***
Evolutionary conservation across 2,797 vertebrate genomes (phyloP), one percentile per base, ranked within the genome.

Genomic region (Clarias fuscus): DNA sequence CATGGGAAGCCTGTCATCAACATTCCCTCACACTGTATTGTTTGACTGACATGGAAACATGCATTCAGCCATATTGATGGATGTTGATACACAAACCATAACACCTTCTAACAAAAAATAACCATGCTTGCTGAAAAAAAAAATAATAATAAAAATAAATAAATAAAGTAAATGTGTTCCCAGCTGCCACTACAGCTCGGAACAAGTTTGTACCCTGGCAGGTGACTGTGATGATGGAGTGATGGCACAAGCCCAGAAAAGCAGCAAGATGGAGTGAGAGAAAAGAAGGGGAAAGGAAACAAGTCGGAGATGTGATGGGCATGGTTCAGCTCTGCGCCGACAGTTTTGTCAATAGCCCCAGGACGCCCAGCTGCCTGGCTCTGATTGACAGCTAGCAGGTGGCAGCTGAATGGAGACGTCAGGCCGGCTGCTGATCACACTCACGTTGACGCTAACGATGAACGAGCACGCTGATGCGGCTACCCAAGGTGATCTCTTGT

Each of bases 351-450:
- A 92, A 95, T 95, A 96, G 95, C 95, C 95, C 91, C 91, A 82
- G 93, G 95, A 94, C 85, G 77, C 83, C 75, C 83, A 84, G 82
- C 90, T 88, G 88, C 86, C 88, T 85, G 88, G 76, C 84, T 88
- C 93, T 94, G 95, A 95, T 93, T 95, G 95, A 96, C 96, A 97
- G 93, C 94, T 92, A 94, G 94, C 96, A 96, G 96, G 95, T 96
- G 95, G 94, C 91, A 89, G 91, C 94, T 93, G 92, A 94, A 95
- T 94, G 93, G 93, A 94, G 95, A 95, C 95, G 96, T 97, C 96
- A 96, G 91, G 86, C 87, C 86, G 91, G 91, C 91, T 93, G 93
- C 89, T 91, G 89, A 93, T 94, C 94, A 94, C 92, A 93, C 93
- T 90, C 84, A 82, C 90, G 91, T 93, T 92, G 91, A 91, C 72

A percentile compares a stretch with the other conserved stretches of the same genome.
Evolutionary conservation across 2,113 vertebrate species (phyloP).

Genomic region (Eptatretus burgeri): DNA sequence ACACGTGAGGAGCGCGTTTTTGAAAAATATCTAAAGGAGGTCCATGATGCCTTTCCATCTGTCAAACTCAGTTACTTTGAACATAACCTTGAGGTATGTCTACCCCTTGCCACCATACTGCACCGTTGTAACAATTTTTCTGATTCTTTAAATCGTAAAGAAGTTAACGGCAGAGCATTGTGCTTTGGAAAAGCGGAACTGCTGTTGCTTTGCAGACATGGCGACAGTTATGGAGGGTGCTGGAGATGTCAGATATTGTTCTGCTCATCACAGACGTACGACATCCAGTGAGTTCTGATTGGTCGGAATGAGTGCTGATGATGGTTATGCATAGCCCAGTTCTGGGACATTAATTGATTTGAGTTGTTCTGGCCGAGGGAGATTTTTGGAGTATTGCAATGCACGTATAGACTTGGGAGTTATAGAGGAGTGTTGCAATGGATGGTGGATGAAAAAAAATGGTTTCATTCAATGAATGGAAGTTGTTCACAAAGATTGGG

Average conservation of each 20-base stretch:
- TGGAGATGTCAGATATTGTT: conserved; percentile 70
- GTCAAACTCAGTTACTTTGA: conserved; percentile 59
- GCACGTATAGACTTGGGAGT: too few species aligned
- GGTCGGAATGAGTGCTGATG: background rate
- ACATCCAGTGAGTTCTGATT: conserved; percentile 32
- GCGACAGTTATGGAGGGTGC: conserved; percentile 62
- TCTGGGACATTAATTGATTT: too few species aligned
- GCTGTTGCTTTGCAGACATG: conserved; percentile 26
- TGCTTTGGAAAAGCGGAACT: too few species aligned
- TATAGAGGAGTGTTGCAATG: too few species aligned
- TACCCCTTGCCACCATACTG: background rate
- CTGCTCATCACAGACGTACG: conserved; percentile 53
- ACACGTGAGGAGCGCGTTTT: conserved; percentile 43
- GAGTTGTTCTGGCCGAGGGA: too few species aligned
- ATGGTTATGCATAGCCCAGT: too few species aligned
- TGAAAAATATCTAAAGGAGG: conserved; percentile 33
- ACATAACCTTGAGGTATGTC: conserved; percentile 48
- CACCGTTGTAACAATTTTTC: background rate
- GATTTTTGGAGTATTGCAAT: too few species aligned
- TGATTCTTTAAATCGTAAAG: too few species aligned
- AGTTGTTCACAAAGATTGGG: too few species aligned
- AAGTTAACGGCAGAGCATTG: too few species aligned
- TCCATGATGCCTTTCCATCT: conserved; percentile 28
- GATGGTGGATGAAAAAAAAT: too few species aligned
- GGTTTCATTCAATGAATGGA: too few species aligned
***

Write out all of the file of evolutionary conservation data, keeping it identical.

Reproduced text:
Evolutionary conservation across 2,797 vertebrate genomes (phyloP), one percentile per base, ranked within the genome.

Genomic region (Clarias fuscus): DNA sequence CATGGGAAGCCTGTCATCAACATTCCCTCACACTGTATTGTTTGACTGACATGGAAACATGCATTCAGCCATATTGATGGATGTTGATACACAAACCATAACACCTTCTAACAAAAAATAACCATGCTTGCTGAAAAAAAAAATAATAATAAAAATAAATAAATAAAGTAAATGTGTTCCCAGCTGCCACTACAGCTCGGAACAAGTTTGTACCCTGGCAGGTGACTGTGATGATGGAGTGATGGCACAAGCCCAGAAAAGCAGCAAGATGGAGTGAGAGAAAAGAAGGGGAAAGGAAACAAGTCGGAGATGTGATGGGCATGGTTCAGCTCTGCGCCGACAGTTTTGTCAATAGCCCCAGGACGCCCAGCTGCCTGGCTCTGATTGACAGCTAGCAGGTGGCAGCTGAATGGAGACGTCAGGCCGGCTGCTGATCACACTCACGTTGACGCTAACGATGAACGAGCACGCTGATGCGGCTACCCAAGGTGATCTCTTGT

Each of bases 351-450:
- A 92, A 95, T 95, A 96, G 95, C 95, C 95, C 91, C 91, A 82
- G 93, G 95, A 94, C 85, G 77, C 83, C 75, C 83, A 84, G 82
- C 90, T 88, G 88, C 86, C 88, T 85, G 88, G 76, C 84, T 88
- C 93, T 94, G 95, A 95, T 93, T 95, G 95, A 96, C 96, A 97
- G 93, C 94, T 92, A 94, G 94, C 96, A 96, G 96, G 95, T 96
- G 95, G 94, C 91, A 89, G 91, C 94, T 93, G 92, A 94, A 95
- T 94, G 93, G 93, A 94, G 95, A 95, C 95, G 96, T 97, C 96
- A 96, G 91, G 86, C 87, C 86, G 91, G 91, C 91, T 93, G 93
- C 89, T 91, G 89, A 93, T 94, C 94, A 94, C 92, A 93, C 93
- T 90, C 84, A 82, C 90, G 91, T 93, T 92, G 91, A 91, C 72

A percentile compares a stretch with the other conserved stretches of the same genome.
Evolutionary conservation across 2,113 vertebrate species (phyloP).

Genomic region (Eptatretus burgeri): DNA sequence ACACGTGAGGAGCGCGTTTTTGAAAAATATCTAAAGGAGGTCCATGATGCCTTTCCATCTGTCAAACTCAGTTACTTTGAACATAACCTTGAGGTATGTCTACCCCTTGCCACCATACTGCACCGTTGTAACAATTTTTCTGATTCTTTAAATCGTAAAGAAGTTAACGGCAGAGCATTGTGCTTTGGAAAAGCGGAACTGCTGTTGCTTTGCAGACATGGCGACAGTTATGGAGGGTGCTGGAGATGTCAGATATTGTTCTGCTCATCACAGACGTACGACATCCAGTGAGTTCTGATTGGTCGGAATGAGTGCTGATGATGGTTATGCATAGCCCAGTTCTGGGACATTAATTGATTTGAGTTGTTCTGGCCGAGGGAGATTTTTGGAGTATTGCAATGCACGTATAGACTTGGGAGTTATAGAGGAGTGTTGCAATGGATGGTGGATGAAAAAAAATGGTTTCATTCAATGAATGGAAGTTGTTCACAAAGATTGGG

Average conservation of each 20-base stretch:
- TGGAGATGTCAGATATTGTT: conserved; percentile 70
- GTCAAACTCAGTTACTTTGA: conserved; percentile 59
- GCACGTATAGACTTGGGAGT: too few species aligned
- GGTCGGAATGAGTGCTGATG: background rate
- ACATCCAGTGAGTTCTGATT: conserved; percentile 32
- GCGACAGTTATGGAGGGTGC: conserved; percentile 62
- TCTGGGACATTAATTGATTT: too few species aligned
- GCTGTTGCTTTGCAGACATG: conserved; percentile 26
- TGCTTTGGAAAAGCGGAACT: too few species aligned
- TATAGAGGAGTGTTGCAATG: too few species aligned
- TACCCCTTGCCACCATACTG: background rate
- CTGCTCATCACAGACGTACG: conserved; percentile 53
- ACACGTGAGGAGCGCGTTTT: conserved; percentile 43
- GAGTTGTTCTGGCCGAGGGA: too few species aligned
- ATGGTTATGCATAGCCCAGT: too few species aligned
- TGAAAAATATCTAAAGGAGG: conserved; percentile 33
- ACATAACCTTGAGGTATGTC: conserved; percentile 48
- CACCGTTGTAACAATTTTTC: background rate
- GATTTTTGGAGTATTGCAAT: too few species aligned
- TGATTCTTTAAATCGTAAAG: too few species aligned
- AGTTGTTCACAAAGATTGGG: too few species aligned
- AAGTTAACGGCAGAGCATTG: too few species aligned
- TCCATGATGCCTTTCCATCT: conserved; percentile 28
- GATGGTGGATGAAAAAAAAT: too few species aligned
- GGTTTCATTCAATGAATGGA: too few species aligned